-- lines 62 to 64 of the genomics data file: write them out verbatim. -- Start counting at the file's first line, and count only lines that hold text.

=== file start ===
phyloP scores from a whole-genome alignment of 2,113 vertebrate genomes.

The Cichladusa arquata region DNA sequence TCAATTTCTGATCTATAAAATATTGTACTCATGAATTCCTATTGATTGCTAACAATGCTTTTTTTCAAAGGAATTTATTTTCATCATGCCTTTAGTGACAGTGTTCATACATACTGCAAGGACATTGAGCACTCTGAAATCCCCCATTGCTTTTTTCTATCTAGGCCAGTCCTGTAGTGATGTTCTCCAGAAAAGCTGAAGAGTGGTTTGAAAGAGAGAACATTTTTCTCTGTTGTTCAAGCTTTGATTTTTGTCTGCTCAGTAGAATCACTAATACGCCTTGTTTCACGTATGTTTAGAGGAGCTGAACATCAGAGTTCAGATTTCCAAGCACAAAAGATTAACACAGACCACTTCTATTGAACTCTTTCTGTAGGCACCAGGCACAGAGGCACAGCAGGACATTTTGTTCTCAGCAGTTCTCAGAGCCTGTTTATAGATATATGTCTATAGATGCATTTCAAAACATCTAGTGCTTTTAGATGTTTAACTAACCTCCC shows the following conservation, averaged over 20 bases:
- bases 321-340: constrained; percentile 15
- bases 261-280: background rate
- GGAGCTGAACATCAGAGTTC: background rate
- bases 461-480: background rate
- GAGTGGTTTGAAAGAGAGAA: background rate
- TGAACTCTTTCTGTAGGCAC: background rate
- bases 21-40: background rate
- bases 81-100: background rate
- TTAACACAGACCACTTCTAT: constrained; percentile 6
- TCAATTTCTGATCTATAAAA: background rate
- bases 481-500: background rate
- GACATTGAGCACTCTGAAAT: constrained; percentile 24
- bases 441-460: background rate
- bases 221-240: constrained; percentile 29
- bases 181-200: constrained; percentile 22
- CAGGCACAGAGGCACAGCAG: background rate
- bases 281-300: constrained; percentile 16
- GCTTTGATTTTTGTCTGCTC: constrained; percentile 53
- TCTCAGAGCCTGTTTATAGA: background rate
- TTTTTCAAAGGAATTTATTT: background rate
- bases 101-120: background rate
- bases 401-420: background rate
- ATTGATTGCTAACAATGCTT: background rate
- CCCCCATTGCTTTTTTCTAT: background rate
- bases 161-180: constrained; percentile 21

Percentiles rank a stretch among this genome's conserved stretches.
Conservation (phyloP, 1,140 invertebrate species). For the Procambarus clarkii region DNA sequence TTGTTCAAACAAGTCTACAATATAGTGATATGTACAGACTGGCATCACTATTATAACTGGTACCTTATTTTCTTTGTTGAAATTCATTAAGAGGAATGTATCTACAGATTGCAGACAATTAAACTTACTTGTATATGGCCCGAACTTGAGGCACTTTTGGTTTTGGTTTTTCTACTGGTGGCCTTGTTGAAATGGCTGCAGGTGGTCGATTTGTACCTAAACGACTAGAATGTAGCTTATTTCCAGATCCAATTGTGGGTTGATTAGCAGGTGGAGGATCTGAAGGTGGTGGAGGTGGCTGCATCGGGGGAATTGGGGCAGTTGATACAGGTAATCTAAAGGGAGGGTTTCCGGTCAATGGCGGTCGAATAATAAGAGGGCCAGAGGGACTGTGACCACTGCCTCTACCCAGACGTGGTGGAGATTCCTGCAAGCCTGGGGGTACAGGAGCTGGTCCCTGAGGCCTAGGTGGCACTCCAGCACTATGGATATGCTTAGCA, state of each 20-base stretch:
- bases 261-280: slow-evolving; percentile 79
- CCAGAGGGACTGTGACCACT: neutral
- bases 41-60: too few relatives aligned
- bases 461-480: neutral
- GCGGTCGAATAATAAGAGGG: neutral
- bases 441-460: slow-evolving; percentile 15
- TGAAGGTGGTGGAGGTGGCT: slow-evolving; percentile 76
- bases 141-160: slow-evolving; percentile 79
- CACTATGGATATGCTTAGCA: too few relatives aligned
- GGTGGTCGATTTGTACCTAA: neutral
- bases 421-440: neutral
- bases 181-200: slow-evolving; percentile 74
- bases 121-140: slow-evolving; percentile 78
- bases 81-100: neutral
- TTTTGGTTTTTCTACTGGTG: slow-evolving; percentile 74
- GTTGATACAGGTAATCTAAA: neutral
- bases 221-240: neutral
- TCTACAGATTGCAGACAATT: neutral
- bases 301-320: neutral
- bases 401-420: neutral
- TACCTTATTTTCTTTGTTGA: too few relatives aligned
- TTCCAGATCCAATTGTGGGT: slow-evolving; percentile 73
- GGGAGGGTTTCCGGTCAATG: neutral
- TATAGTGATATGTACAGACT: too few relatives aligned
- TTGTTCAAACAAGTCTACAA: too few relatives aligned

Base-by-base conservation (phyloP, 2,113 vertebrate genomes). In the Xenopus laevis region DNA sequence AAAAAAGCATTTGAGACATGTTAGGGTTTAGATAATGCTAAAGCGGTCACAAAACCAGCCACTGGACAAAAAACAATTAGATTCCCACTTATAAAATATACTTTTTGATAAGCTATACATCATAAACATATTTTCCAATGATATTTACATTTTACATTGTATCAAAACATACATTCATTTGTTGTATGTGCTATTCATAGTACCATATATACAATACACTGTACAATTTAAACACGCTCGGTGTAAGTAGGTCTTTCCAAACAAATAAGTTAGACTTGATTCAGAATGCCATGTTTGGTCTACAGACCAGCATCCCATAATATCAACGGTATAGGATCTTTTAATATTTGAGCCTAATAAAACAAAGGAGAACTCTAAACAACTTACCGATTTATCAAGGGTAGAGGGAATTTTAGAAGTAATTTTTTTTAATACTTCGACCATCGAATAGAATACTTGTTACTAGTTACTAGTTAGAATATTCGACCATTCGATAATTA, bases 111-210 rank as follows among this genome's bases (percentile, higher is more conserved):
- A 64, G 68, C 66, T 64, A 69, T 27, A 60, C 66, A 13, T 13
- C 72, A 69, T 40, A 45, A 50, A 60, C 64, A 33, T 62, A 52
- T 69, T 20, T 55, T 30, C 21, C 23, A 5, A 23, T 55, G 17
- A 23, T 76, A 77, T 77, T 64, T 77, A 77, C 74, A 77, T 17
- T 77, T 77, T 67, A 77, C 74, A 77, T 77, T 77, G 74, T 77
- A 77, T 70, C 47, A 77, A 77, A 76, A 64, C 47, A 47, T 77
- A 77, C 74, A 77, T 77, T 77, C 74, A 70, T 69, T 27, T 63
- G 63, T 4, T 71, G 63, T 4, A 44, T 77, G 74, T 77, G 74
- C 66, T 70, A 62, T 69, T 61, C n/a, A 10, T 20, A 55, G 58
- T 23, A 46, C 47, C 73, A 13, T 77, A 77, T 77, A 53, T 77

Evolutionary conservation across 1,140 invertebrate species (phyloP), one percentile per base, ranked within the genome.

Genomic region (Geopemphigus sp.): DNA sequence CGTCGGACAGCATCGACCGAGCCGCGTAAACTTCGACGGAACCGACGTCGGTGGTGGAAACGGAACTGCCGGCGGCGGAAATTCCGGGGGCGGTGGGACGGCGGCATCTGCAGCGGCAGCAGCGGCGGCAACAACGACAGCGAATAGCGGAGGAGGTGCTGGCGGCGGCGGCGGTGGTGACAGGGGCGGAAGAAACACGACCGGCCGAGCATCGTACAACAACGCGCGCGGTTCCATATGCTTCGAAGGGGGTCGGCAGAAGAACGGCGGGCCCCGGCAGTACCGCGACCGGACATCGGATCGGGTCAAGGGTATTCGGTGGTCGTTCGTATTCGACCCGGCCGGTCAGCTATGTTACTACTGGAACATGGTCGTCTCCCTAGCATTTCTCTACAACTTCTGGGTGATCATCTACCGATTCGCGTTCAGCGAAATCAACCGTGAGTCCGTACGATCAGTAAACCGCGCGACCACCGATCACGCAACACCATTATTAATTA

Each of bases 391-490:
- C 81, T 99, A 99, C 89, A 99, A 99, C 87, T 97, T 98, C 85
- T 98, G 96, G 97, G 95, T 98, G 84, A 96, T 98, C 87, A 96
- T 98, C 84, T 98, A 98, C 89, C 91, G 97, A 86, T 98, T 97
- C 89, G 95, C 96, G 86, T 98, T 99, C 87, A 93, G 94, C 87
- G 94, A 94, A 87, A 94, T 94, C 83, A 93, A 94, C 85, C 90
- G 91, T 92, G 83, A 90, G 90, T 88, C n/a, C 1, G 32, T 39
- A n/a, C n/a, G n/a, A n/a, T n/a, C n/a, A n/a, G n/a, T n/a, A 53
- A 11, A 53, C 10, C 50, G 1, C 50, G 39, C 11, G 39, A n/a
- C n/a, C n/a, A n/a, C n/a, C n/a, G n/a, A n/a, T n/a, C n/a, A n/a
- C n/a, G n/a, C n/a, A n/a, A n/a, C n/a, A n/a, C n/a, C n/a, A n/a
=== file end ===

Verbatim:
- A 77, C 74, A 77, T 77, T 77, C 74, A 70, T 69, T 27, T 63
- G 63, T 4, T 71, G 63, T 4, A 44, T 77, G 74, T 77, G 74
- C 66, T 70, A 62, T 69, T 61, C n/a, A 10, T 20, A 55, G 58